The Road to Revolution
Wars are complicated, and understanding their causes can be tricky, even for those who live through them. Conflicts can seldom be attributed to one reason and are often the result of years of tensions. The American Revolution is no exception. In this article, we briefly explore some of the top reasons the American Colonies decided to sever ties with Great Britain and form their own free and independent nation.
An intellectual and philosophical movement that began in Europe in the 1600s. It encouraged the use of reason, and its adherents believed that questioning authority, whether it be the Church or the monarchy, was a positive and necessary thing. From the Enlightenment arose ideas like limited government and the consent of the governed. There were numerous Enlightenment thinkers whose work influenced the Founding Fathers, but perhaps none more so than John Locke. Locke argued that humans are born with natural rights, including life, liberty, and the pursuit of property, an idea that Thomas Jefferson would later incorporate into the Declaration of Independence, albeit in a slightly reworded state. It was the influence of the Enlightenment, and Locke, in particular, that shaped the American colonists’ thinking on republicanism; the idea that the people, rather than the government, have the power.
The French and Indian War
The war, which erupted over tensions in North America between the English, the French, and the Iroquois Confederacy, began in 1754 and lasted for nine long years. The war was fought everywhere that the British and the French had colonies, from Europe to North America to the Caribbean. It was an immensely costly war for the British, who were left with a significant debt at its conclusion. The debt, and Parliament’s efforts to pay it, are among the chief causes of the Revolution. The North American colonies, which had been more or less left to their own devices for much of their history, were suddenly faced with numerous taxes. None of these taxes were excessive—certainly not by modern standards—but coming as they did after years of relative neglect by the Crown, they felt far more burdensome than they were.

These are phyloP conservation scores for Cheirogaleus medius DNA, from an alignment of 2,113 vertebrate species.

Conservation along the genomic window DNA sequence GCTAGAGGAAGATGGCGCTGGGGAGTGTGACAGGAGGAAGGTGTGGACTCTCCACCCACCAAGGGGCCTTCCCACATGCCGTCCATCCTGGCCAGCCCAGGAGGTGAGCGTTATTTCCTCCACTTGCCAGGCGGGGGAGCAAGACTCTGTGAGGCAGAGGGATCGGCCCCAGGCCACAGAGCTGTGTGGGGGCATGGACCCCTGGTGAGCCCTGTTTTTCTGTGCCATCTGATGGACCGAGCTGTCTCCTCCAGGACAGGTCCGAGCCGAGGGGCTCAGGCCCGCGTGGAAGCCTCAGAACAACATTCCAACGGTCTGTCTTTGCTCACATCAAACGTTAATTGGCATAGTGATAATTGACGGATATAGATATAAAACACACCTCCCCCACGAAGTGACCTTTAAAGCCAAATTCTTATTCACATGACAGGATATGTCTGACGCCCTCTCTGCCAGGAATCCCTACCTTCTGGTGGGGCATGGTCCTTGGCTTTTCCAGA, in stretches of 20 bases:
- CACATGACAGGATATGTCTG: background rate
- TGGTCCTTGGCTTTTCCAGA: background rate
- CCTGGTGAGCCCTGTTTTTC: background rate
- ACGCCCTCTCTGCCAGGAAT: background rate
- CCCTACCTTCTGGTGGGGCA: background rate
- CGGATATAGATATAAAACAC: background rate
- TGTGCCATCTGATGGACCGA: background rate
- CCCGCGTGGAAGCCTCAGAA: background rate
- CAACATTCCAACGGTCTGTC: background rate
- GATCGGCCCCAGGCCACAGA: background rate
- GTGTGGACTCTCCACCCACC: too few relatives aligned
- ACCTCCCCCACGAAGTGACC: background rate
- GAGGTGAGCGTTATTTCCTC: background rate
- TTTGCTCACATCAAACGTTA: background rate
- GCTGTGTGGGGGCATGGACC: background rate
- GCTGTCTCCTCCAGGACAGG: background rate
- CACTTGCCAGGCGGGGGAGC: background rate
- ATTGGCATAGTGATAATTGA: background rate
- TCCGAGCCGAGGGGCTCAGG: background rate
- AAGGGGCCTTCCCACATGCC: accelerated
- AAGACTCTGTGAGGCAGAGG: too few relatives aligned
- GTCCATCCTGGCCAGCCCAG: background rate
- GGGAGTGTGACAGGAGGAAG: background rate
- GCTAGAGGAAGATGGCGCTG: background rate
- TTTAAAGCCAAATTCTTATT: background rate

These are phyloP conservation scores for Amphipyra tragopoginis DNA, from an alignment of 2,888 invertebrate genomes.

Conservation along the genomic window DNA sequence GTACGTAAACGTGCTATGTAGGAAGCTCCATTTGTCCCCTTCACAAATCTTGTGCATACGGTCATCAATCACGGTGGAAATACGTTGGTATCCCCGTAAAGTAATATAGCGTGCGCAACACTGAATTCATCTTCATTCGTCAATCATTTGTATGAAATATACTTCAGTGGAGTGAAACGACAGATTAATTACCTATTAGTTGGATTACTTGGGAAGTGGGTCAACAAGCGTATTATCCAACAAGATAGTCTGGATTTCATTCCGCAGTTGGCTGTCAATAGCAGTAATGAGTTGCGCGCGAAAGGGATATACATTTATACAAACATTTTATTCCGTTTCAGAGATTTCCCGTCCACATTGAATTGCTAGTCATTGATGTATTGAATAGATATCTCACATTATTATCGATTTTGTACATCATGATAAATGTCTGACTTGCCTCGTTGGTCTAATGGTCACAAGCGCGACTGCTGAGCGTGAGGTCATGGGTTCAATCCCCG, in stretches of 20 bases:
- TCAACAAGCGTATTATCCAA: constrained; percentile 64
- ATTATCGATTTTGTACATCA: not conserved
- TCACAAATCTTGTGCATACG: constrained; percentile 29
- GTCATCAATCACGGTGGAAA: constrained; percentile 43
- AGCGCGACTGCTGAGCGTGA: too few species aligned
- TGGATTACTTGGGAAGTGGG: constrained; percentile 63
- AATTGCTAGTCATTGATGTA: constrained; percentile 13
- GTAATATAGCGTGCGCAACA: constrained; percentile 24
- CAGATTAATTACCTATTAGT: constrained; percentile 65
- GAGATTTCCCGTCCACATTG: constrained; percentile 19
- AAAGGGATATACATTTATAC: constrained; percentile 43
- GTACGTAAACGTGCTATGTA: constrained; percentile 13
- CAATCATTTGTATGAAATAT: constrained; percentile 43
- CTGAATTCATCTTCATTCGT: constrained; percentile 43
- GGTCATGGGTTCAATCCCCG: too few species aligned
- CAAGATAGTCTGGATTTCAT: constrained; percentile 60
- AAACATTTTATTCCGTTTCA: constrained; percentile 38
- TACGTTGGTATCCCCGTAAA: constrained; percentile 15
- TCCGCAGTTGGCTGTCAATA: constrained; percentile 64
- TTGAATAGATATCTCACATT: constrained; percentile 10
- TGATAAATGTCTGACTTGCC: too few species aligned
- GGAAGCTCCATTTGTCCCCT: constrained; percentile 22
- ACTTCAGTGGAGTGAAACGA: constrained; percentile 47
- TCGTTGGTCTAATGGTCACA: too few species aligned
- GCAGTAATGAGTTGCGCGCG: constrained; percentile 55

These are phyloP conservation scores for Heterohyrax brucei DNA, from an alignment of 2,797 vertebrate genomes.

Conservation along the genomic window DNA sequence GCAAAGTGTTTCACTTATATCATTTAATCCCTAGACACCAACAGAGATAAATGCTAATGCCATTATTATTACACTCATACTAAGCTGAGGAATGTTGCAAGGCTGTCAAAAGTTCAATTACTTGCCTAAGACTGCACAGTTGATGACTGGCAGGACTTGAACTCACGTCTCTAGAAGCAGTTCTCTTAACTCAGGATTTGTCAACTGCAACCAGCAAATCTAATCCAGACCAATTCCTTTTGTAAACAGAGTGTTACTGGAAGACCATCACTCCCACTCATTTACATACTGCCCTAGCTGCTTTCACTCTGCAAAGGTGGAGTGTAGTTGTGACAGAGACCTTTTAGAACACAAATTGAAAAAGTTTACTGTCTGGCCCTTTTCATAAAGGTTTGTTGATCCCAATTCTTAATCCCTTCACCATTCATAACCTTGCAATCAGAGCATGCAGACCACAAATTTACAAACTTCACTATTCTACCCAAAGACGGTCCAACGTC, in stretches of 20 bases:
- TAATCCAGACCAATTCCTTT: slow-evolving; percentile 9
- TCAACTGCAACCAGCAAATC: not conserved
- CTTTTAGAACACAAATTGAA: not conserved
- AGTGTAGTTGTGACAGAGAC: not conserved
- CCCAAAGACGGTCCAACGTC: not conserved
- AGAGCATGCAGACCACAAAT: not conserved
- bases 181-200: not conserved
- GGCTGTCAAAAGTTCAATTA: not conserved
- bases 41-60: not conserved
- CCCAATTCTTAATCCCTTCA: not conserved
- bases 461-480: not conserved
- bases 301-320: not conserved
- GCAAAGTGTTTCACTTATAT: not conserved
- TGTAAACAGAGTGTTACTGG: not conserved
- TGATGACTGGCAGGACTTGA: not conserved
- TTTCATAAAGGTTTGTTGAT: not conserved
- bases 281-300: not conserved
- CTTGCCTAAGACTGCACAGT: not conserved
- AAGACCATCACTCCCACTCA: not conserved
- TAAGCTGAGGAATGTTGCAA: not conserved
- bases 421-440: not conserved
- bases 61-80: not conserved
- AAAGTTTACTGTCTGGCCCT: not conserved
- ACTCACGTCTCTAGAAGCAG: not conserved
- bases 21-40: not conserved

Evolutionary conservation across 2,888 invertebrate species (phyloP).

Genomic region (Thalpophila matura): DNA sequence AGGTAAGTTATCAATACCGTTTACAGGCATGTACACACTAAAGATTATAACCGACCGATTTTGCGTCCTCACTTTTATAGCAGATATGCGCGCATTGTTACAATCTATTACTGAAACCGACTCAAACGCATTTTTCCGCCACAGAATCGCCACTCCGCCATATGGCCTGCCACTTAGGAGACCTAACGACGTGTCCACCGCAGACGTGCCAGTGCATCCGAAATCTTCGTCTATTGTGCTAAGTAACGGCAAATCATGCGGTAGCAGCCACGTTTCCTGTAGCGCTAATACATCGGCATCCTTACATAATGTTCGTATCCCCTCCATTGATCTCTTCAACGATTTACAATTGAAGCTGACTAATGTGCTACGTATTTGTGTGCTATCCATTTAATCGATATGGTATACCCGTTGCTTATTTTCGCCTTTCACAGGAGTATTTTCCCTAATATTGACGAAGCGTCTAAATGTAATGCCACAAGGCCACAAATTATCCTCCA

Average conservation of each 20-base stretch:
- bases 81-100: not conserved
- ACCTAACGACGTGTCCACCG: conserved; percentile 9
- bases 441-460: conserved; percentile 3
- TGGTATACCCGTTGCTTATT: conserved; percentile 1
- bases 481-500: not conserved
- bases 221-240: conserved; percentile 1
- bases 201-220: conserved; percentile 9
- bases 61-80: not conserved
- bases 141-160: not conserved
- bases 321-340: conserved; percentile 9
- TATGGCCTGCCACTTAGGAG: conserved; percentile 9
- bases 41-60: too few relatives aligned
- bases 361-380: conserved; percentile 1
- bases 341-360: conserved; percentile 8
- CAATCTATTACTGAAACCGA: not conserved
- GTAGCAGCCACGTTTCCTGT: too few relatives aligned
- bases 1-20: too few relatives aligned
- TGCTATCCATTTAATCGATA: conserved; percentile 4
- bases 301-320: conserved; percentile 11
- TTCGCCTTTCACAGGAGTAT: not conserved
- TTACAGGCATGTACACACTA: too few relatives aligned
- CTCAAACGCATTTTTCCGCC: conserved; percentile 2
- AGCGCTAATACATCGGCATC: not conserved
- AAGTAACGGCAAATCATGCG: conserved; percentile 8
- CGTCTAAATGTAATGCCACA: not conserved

The Stamp Act
In the aftermath of the French and Indian War, the British Parliament, led by Prime Minister George Grenville, attempted to raise revenue to pay down the war debt by imposing new taxes and new legislation that would regulate trade. Arguably the most controversial of the new taxes was the Stamp Act, which placed a new tax on all paper goods and printed documents and business transactions. The tax affected a broad group of colonists and led to widespread resistance, including Patrick Henry’s Virginia Resolves. Henry argued that the colonists still had the rights of English citizens, which included the right of no taxation without representation, which would become a familiar refrain in the years leading to the Revolution.
The Quartering Act
In the years following the French and Indian War, Great Britain felt the need to place many troops in the colonies to maintain peace and protect the colonists. The Quartering Act passed in 1765, the same year as the Stamp Act, and it stated that British soldiers were to be housed in barracks provided by the colonies. If the barracks were not big enough to accommodate all the troops in each area, they were to be placed in several public facilities, and if there still wasn’t enough space to house them all, they were to live in uninhabited houses or barns. Though the act did require Americans to accommodate British troops in their homes, as some modern Americans mistakenly believe, the act was still controversial, particularly in New York, where the troops were forced to remain on their ships. In response, Parliament suspended New York’s governor and legislature. The other colonies followed suit until the Quartering Act expired in 1776.